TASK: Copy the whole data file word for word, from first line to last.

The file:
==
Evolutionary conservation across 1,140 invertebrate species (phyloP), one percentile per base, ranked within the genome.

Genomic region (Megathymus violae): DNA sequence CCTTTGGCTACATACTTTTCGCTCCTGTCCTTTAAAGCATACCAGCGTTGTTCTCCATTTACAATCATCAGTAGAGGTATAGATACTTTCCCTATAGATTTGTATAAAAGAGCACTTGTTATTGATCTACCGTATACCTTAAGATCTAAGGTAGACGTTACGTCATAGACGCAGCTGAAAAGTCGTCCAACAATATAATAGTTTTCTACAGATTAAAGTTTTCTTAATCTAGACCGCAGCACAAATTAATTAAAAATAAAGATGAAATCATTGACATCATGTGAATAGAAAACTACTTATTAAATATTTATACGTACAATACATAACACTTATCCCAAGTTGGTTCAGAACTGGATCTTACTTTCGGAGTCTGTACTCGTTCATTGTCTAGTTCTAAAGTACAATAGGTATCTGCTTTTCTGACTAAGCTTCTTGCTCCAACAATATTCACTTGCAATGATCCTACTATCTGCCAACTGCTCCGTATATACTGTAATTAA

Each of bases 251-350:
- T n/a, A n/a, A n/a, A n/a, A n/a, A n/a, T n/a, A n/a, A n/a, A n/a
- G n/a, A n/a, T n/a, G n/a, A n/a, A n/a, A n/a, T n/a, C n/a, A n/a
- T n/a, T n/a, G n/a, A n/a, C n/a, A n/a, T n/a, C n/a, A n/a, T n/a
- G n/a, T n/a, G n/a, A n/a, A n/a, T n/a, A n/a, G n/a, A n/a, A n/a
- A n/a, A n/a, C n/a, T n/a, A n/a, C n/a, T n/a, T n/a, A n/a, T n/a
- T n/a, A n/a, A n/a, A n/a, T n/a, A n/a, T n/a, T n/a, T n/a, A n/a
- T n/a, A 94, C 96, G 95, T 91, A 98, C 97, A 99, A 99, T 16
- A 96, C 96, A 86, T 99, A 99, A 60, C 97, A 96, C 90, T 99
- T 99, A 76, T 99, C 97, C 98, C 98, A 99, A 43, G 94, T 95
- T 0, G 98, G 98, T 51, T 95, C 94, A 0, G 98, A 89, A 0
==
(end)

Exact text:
Evolutionary conservation across 1,140 invertebrate species (phyloP), one percentile per base, ranked within the genome.

Genomic region (Megathymus violae): DNA sequence CCTTTGGCTACATACTTTTCGCTCCTGTCCTTTAAAGCATACCAGCGTTGTTCTCCATTTACAATCATCAGTAGAGGTATAGATACTTTCCCTATAGATTTGTATAAAAGAGCACTTGTTATTGATCTACCGTATACCTTAAGATCTAAGGTAGACGTTACGTCATAGACGCAGCTGAAAAGTCGTCCAACAATATAATAGTTTTCTACAGATTAAAGTTTTCTTAATCTAGACCGCAGCACAAATTAATTAAAAATAAAGATGAAATCATTGACATCATGTGAATAGAAAACTACTTATTAAATATTTATACGTACAATACATAACACTTATCCCAAGTTGGTTCAGAACTGGATCTTACTTTCGGAGTCTGTACTCGTTCATTGTCTAGTTCTAAAGTACAATAGGTATCTGCTTTTCTGACTAAGCTTCTTGCTCCAACAATATTCACTTGCAATGATCCTACTATCTGCCAACTGCTCCGTATATACTGTAATTAA

Each of bases 251-350:
- T n/a, A n/a, A n/a, A n/a, A n/a, A n/a, T n/a, A n/a, A n/a, A n/a
- G n/a, A n/a, T n/a, G n/a, A n/a, A n/a, A n/a, T n/a, C n/a, A n/a
- T n/a, T n/a, G n/a, A n/a, C n/a, A n/a, T n/a, C n/a, A n/a, T n/a
- G n/a, T n/a, G n/a, A n/a, A n/a, T n/a, A n/a, G n/a, A n/a, A n/a
- A n/a, A n/a, C n/a, T n/a, A n/a, C n/a, T n/a, T n/a, A n/a, T n/a
- T n/a, A n/a, A n/a, A n/a, T n/a, A n/a, T n/a, T n/a, T n/a, A n/a
- T n/a, A 94, C 96, G 95, T 91, A 98, C 97, A 99, A 99, T 16
- A 96, C 96, A 86, T 99, A 99, A 60, C 97, A 96, C 90, T 99
- T 99, A 76, T 99, C 97, C 98, C 98, A 99, A 43, G 94, T 95
- T 0, G 98, G 98, T 51, T 95, C 94, A 0, G 98, A 89, A 0